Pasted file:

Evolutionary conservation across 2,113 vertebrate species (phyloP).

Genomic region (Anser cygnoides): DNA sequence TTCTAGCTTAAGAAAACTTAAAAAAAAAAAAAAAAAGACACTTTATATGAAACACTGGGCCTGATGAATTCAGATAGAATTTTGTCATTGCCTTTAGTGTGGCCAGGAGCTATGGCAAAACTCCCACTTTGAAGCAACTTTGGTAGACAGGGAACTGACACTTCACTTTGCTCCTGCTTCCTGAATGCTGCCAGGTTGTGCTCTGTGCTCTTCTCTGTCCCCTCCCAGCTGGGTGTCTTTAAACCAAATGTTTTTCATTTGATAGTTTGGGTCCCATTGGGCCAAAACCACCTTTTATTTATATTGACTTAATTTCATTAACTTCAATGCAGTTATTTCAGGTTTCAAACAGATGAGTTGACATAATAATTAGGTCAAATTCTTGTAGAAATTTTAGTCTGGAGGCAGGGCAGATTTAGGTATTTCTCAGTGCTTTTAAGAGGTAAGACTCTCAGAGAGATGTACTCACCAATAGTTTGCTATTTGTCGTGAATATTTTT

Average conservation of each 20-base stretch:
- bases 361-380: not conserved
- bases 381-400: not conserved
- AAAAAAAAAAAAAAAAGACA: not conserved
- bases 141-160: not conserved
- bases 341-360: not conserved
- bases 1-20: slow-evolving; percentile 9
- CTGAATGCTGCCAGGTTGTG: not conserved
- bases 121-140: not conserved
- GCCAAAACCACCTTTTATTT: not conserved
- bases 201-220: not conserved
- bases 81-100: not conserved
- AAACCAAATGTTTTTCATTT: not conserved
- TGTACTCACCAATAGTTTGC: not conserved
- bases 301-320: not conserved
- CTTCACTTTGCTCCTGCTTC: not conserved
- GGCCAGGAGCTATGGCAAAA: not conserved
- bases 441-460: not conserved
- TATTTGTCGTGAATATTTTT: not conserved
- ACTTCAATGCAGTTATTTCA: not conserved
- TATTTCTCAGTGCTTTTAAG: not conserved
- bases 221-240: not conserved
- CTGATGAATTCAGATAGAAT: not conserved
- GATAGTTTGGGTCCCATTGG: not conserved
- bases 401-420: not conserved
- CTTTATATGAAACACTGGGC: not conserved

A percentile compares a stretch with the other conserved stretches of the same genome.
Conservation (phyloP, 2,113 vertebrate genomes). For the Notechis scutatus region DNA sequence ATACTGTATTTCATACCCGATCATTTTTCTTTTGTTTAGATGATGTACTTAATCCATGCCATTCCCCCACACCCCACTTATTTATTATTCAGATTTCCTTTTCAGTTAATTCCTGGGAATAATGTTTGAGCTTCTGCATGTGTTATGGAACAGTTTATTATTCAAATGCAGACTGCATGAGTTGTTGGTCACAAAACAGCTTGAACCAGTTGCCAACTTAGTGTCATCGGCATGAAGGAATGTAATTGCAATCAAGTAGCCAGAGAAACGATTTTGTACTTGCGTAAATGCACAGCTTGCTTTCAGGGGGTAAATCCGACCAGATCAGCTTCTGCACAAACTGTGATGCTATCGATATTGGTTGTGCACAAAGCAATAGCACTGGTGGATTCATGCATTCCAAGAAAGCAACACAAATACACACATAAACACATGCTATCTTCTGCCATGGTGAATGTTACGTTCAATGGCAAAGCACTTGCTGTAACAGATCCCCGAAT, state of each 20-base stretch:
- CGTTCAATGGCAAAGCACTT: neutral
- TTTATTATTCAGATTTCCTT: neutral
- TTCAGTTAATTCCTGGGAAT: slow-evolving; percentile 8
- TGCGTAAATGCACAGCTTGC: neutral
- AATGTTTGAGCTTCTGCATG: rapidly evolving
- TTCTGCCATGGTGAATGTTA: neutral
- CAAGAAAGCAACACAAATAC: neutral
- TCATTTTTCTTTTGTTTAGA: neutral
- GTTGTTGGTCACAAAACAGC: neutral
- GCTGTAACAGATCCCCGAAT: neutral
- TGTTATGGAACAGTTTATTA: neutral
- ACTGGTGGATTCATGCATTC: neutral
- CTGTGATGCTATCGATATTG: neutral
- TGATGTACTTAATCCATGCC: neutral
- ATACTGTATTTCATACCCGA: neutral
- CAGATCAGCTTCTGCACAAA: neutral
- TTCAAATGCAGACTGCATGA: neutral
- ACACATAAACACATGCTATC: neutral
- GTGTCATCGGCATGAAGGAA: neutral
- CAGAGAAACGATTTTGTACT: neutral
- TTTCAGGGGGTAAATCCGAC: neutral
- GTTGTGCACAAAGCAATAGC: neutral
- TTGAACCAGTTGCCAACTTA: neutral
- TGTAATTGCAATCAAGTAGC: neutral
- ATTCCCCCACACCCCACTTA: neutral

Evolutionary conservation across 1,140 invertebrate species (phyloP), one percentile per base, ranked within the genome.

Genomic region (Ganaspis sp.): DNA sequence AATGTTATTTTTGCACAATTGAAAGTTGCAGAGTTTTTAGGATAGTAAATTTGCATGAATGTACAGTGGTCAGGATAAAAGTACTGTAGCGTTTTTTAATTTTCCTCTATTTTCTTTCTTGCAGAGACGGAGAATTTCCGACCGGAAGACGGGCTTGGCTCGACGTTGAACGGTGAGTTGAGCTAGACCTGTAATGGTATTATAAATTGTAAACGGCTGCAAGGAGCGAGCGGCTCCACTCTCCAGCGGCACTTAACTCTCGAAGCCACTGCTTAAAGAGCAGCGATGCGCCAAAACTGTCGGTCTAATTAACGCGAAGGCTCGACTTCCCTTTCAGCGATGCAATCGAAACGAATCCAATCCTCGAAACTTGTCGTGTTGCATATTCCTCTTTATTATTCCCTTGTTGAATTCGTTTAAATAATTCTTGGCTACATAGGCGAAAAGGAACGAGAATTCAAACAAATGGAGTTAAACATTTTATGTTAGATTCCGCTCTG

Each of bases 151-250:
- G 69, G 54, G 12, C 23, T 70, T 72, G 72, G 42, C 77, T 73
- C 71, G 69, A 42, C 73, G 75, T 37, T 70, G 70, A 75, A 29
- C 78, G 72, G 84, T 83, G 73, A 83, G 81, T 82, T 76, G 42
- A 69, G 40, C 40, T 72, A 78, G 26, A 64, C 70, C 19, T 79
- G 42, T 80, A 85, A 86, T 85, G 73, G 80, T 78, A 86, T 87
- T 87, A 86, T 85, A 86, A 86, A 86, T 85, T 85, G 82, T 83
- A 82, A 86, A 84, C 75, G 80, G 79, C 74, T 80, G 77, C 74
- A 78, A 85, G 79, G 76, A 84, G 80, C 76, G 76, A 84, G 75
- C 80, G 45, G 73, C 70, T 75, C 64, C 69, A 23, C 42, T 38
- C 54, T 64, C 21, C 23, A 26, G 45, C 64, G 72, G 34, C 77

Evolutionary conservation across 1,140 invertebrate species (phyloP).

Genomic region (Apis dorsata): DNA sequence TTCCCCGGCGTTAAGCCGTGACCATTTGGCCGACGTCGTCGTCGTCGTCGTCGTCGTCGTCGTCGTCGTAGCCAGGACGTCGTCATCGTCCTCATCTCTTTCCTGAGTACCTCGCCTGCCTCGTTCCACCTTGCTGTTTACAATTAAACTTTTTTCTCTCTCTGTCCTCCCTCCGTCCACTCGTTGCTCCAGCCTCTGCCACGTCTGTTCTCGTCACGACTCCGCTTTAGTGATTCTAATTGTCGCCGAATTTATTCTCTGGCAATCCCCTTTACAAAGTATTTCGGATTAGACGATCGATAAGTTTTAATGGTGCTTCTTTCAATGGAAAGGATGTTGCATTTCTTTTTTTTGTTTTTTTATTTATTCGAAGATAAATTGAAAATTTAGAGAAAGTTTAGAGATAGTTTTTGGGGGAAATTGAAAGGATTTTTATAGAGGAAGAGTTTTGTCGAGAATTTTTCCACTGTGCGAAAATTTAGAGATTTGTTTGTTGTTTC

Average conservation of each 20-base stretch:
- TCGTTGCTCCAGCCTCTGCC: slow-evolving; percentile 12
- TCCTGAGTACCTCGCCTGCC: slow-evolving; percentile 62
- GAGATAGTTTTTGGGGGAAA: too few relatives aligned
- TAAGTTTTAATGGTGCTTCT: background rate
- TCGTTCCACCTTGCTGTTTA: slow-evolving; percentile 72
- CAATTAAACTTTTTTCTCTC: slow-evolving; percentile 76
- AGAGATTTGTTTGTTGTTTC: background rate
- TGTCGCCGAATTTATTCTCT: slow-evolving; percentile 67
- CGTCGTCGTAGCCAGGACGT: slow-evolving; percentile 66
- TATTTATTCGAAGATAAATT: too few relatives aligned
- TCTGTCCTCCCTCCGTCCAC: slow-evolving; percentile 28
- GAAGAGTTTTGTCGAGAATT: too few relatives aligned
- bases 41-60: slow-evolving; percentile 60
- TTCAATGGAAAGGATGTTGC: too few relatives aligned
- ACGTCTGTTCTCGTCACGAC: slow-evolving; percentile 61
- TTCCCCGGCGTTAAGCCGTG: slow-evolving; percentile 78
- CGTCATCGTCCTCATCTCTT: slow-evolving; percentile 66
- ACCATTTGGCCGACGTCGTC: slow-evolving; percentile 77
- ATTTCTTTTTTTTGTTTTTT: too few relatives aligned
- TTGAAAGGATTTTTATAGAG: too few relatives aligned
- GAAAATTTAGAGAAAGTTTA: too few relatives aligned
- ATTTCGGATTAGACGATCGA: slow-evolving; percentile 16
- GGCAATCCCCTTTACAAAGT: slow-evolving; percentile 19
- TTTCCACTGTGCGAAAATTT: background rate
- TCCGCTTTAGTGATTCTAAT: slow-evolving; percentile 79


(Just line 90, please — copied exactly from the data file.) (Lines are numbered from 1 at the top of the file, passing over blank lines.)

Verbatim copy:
- ATTTCTTTTTTTTGTTTTTT: too few relatives aligned